There are many interesting Utah political races in 2022, from county commissioners to state legislators to the U.S. Senate and House of Representatives. And I believe that it is our responsibility and duty as U.S. citizens and residents to care about all of this, even though it can be stressful, and yes, even painful at times. Who we pick to represent us matters. 

Through the years, I’ve had many people tell me that when electing someone to public office, the most important thing is that he or she is a “good person” and that gender doesn’t matter. And I agree with the first premise. Goodness matters. However, hundreds of rigorous studies have made it clear that gender also matters. Research continues to confirm that when both men and women serve together in more equal numbers within communities, counties and states, residents are better served and more likely to thrive. 

So how are we doing in Utah? For an in-depth picture, check out the Utah Women & Leadership Project’s comprehensive report titled, “The Status of Women in Utah Politics: A 2020 Update.” Additionally, I would like to provide a few details about the top four political office categories that are used by WalletHub in its “Best & Worst States for Women’s Equality.” 

Year after year, WalletHub has named Utah as the worst state in the nation for women’s equality in its annual reports. Its analysis compares the 50 states across 17 key indicators of women’s equality, and four of these metrics focus on “Political Empowerment,” where Utah ranked 49th of 50 states in 2021:

  • Disparity in share of lawmakers in U.S. Senate: All states have two U.S. senators, and Utah has never elected a woman to serve in this role. 
  • Disparity in share of lawmakers in U.S. House of Representatives: Since Utah gained statehood, only four women have served in Congress, and two of the four served a single term. Currently, Utah has four representatives, and all are men.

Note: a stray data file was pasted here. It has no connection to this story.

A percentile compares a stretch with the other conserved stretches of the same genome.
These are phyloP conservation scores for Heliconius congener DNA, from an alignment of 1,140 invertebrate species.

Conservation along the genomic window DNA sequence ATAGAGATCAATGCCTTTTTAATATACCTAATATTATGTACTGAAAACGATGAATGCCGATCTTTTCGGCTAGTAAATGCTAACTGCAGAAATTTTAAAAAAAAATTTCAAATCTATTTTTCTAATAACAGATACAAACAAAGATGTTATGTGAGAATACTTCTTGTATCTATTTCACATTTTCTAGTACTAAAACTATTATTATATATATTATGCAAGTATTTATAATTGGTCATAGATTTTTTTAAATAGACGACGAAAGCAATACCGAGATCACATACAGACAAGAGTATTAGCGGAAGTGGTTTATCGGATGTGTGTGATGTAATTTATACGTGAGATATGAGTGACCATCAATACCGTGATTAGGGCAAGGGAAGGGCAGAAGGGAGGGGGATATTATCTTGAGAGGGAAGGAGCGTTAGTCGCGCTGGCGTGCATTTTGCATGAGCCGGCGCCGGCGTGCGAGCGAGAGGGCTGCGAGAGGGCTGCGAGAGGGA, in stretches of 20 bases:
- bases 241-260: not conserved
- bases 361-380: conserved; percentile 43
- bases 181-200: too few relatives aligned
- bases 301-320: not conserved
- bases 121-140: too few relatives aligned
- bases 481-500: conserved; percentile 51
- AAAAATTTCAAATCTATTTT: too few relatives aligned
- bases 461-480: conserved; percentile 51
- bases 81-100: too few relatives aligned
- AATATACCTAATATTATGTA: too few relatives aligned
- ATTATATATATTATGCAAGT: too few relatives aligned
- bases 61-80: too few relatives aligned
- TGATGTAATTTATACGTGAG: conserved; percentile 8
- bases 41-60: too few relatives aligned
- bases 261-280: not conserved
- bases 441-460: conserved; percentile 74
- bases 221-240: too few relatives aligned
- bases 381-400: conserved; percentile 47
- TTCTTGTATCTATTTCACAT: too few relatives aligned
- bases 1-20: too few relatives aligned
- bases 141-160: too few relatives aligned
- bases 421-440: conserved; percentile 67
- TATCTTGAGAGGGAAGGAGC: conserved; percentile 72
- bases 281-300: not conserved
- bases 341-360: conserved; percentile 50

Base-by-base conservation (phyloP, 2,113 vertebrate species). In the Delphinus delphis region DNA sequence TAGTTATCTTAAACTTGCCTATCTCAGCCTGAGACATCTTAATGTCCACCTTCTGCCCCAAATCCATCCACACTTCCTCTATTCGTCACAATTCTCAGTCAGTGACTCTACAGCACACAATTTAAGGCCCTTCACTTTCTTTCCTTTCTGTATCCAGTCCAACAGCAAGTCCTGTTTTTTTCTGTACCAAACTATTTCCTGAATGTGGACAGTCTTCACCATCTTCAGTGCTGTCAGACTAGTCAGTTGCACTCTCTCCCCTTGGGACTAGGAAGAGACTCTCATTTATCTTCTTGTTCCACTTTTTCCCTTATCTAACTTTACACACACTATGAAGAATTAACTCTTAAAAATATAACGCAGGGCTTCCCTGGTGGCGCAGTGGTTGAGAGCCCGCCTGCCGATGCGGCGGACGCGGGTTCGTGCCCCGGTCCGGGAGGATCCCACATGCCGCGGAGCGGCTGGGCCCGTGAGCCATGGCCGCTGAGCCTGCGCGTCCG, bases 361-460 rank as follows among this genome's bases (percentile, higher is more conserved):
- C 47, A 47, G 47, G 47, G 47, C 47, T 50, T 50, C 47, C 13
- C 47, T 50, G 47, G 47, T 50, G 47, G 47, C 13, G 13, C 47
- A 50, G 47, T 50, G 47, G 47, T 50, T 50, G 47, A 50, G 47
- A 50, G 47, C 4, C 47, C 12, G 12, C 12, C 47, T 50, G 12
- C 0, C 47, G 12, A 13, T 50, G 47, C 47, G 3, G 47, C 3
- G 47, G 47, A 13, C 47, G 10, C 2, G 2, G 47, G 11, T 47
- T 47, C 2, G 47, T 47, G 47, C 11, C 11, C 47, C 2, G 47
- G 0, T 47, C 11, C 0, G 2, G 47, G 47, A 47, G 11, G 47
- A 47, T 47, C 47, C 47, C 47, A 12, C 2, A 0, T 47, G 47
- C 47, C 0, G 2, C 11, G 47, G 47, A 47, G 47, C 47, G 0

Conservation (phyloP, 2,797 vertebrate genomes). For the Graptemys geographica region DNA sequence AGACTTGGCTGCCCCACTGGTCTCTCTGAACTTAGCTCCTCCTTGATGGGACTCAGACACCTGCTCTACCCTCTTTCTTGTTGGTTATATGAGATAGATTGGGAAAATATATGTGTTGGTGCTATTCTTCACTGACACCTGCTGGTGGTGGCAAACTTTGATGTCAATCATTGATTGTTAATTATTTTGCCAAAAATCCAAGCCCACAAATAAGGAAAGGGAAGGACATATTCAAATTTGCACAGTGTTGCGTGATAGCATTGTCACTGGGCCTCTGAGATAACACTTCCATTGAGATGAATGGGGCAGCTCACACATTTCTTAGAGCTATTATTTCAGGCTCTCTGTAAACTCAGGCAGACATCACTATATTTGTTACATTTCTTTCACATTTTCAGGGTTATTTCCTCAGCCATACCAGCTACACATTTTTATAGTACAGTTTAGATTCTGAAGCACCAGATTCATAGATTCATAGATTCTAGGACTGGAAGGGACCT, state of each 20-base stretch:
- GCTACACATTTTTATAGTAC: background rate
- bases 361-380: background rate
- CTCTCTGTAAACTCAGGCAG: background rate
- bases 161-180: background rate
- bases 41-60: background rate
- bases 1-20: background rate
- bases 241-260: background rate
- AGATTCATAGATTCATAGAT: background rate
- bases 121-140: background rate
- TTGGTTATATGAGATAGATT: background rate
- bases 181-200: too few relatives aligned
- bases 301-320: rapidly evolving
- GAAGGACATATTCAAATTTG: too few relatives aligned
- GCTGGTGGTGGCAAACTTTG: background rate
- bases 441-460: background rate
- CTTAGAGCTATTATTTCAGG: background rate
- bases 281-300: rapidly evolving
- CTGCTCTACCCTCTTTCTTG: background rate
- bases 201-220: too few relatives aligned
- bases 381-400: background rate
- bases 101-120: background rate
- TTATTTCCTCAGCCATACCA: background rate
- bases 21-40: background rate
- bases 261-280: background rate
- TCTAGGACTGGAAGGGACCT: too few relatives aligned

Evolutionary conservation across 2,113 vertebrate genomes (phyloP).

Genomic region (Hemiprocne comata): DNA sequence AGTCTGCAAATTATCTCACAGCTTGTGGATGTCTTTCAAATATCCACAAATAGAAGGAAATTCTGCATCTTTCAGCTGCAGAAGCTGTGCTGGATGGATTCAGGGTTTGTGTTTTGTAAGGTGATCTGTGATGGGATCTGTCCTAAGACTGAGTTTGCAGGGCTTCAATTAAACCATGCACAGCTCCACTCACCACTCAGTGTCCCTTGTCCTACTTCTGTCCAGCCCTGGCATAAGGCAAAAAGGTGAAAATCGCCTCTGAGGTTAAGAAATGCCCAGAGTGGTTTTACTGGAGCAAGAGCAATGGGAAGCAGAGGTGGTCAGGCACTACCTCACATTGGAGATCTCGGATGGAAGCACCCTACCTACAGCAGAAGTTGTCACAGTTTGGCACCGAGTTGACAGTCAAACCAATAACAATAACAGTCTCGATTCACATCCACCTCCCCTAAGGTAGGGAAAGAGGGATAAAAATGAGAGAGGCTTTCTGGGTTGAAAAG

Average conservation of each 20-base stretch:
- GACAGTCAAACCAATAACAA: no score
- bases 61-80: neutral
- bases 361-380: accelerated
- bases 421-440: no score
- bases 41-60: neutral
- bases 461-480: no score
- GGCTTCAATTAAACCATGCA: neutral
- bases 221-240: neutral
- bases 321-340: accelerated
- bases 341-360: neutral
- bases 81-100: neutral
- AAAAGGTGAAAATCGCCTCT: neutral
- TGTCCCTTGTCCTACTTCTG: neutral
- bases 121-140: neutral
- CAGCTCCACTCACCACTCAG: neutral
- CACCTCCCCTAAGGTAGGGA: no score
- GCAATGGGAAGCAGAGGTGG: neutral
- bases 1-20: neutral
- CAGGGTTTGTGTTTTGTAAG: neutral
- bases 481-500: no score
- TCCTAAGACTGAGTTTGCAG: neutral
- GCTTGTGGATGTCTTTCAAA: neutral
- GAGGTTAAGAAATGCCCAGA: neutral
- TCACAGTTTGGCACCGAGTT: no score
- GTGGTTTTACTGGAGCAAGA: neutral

• Disparity in share of lawmakers in state Legislature: Utah currently ranks 40th of 50 states in terms of this indicator. Currently, only 26% of Utah legislators are women.  
  • Disparity in share of state-elected executives: Utah has five elected statewide executive office seats: governor, lieutenant governor, attorney general, treasurer and auditor. With Lt. Gov. Deidre Henderson now serving, Utah ranks 39th with this indicator.

Yes, we need honest, good, and wise political leaders. To best serve Utah and its residents, political bodies need to include more equal numbers of men and women. Yet, it is challenging. Women have been socialized to avoid being “visible” and using their voices in public spheres, so we need to do more to raise the political aspirations of girls and women.

Even more profoundly, our state presents a biased picture — both conscious and unconscious — that leaders should be male. Year after year, that’s what we see: a sea of suits in positions of power in our spheres of public influence. Unless we are intentional about learning more and being open to different styles of leadership, we often naturally vote for men. It’s what we are used to, particularly in highly visible roles.

We must be intentional, go off autopilot and make a conscious effort to seek out the good women who can represent us. They might do it differently, but perhaps new perspectives are what we need.  

American democracy is based on the concept of representation, and about 50% of Utah’s population is female. Men and women can both be powerful politicians, and currently we have a host of high-quality women candidates who are running for office, providing us with a wonderful opportunity to diversify. Having good men and good women will elevate our state; this is a unique chance to elect more people who reflect the population.

So, all things being equal, choose representation. It matters.

Dr. Susan R. Madsen is the Karen Haight Huntsman Endowed Professor of Leadership in the Jon M. Huntsman School of Business at Utah State University and the founding director of the Utah Women & Leadership Project.